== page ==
Trying hard isn’t the salesperson’s answer to selling success because the answer to selling success lies with the customer. Salespeople won’t get a sale without their customer first deciding that salesperson will be getting the sale. When I’m watching a salesperson trying very hard to sell me it makes me feel suspicious. I wonder if there might be something wrong with the product. If it was truly a great product, wouldn’t this salesperson be more relaxed? I wonder, if the product is so great, why he or she can’t just show it to me. Wouldn’t the product’s merits be self-evident?
Consider what it’s like when a salesperson isn’t trying so hard. Salespeople who have a relaxed manner exude confidence. They’re transmitting to me that they know they have a good product. They enter the conversation believing it won’t be difficult to convince me to buy. They’re confident I’ll want to buy the product as soon as I hear about it. There’s no need for them to put on a show. They believe it makes so much sense for me to buy the product that my impression about salesperson himself isn’t important. Salespeople who don’t act like they’re trying hard to sell me appear more genuine.
I have the best rapport with salespeople who allow me to form whatever impression of them that I choose. These salespeople convey to me that the topic of conversation will be about my needs rather than theirs. They understand that the customer is one who has to do the “trying.” The customer has to try to make a decision about buying their product. Customers respond best to salespeople who will be on their team by helping them make the best decision. Instead of trying to take control, these salespeople let customers feel free to employ whatever decision process they choose. They offer support when the opportunity presents itself. Salespeople can’t notice when that opportunity arises unless they’re focused on their customers.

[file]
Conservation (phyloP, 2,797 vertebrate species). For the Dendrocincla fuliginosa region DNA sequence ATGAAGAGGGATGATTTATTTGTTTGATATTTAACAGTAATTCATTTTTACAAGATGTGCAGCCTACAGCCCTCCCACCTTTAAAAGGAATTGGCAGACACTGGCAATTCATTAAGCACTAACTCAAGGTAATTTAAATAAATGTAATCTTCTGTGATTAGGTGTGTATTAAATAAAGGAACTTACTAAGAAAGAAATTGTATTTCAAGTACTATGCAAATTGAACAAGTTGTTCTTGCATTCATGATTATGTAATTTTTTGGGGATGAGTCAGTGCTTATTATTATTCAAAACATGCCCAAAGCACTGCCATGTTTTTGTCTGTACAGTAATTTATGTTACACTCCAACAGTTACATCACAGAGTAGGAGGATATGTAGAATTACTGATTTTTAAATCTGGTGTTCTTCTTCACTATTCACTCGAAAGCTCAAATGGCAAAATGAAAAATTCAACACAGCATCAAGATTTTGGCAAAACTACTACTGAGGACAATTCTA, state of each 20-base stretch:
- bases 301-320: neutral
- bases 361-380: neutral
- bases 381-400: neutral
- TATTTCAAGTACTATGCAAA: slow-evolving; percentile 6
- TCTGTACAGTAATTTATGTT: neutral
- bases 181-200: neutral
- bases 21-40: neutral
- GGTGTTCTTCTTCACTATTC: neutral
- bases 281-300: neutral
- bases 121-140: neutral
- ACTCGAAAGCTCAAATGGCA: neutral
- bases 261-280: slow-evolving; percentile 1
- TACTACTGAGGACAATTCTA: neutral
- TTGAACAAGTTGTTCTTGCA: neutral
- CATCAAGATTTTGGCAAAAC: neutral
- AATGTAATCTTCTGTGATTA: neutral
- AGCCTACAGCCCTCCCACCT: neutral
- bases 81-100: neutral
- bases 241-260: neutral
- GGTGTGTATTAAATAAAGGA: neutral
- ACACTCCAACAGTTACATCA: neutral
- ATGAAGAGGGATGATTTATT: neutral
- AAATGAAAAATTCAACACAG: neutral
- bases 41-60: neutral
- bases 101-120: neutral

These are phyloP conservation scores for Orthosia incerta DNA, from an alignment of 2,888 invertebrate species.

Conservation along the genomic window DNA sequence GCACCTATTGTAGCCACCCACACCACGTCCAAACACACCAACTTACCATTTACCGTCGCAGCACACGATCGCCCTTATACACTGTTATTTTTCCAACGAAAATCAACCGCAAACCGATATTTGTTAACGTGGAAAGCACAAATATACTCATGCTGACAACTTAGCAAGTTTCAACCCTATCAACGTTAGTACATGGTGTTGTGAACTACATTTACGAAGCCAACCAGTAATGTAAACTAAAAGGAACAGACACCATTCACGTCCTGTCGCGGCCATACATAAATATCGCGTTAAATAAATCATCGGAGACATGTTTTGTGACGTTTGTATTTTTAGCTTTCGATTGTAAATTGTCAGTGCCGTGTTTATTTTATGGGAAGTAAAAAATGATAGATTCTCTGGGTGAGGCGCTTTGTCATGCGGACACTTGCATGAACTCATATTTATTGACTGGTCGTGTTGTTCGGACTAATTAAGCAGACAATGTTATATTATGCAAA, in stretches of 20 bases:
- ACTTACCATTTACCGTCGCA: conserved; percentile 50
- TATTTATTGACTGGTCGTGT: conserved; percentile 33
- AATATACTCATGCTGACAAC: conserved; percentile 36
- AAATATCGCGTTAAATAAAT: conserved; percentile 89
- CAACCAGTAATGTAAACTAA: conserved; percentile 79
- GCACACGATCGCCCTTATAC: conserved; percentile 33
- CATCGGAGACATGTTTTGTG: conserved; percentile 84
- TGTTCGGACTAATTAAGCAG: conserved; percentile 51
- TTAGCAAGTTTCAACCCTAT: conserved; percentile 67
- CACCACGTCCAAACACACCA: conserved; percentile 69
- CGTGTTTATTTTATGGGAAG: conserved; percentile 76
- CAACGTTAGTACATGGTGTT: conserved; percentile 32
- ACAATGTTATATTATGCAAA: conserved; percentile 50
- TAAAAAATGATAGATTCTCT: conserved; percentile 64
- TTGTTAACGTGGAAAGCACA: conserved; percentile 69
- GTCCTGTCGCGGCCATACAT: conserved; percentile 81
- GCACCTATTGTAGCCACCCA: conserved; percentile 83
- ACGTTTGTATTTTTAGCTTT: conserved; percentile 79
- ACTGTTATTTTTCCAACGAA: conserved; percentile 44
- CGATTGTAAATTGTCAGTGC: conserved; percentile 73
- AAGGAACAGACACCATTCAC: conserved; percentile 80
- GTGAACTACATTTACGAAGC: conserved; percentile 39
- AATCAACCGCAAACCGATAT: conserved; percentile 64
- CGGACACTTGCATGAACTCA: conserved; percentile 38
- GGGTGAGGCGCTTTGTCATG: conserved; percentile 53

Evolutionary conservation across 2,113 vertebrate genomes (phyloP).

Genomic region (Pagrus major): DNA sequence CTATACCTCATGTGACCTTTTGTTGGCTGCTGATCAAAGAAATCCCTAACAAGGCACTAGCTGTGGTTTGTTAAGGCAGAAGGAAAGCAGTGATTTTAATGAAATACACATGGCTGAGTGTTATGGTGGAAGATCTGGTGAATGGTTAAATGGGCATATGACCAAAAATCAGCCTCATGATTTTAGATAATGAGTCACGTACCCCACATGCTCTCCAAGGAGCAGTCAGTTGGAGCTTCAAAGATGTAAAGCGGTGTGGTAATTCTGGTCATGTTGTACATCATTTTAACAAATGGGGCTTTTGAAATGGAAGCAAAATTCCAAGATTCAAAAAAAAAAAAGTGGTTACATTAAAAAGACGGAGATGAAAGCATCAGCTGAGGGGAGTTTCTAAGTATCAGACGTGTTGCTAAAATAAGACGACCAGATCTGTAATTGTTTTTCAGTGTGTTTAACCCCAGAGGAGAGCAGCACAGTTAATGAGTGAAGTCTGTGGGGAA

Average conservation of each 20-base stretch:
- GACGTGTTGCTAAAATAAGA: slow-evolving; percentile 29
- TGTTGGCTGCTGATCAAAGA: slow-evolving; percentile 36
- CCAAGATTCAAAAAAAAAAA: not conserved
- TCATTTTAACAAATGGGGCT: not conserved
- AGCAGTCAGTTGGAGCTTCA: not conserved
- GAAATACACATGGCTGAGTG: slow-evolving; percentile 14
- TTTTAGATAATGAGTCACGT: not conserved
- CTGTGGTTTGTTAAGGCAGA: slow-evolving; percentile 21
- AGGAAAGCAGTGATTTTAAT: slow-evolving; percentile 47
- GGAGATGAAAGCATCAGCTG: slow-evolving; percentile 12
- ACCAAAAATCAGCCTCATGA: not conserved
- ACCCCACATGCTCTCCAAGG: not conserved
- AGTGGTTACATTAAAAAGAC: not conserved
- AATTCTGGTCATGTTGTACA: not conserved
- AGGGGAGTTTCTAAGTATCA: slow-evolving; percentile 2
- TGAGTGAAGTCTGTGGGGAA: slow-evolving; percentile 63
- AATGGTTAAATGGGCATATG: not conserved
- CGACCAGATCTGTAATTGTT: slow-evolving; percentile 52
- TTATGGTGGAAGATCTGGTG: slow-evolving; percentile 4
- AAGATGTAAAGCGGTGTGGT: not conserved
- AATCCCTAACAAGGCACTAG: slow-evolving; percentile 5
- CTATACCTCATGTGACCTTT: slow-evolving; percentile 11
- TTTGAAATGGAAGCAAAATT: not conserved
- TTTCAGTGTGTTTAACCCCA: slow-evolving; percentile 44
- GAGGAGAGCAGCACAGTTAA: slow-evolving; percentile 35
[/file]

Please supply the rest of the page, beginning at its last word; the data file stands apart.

The downside of over-trying is a major training component for several famous professional sports coaches including Steve Kerr, Pete Carroll, and Tom Brady. This philosophy was originally introduced in the 1970s by Timothy Gallwey’s groundbreaking performance coaching book The Inner Game of Tennis.
Perhaps salespeople could benefit from Yoda’s advice as he was coaching Luke to be a Jedi. Yoda advised Luke, ”Do or do not, there is no try.” Goal clarity for salespeople is about securing a decision to buy. How hard you tried is a distracting side-agenda. Focus on the real goal of selling and may The (sales) Force will be with you.
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Very well written, Jeffrey and 100% agree. It’s how I have always been more successful – as a non-salesman! Obviously I want the sale, but not if it isn’t genuinely right for the client – that’s a recipe for a difficult and usually not-profitable relationship. Being sincere and passionate about what I have to offer is more than enough.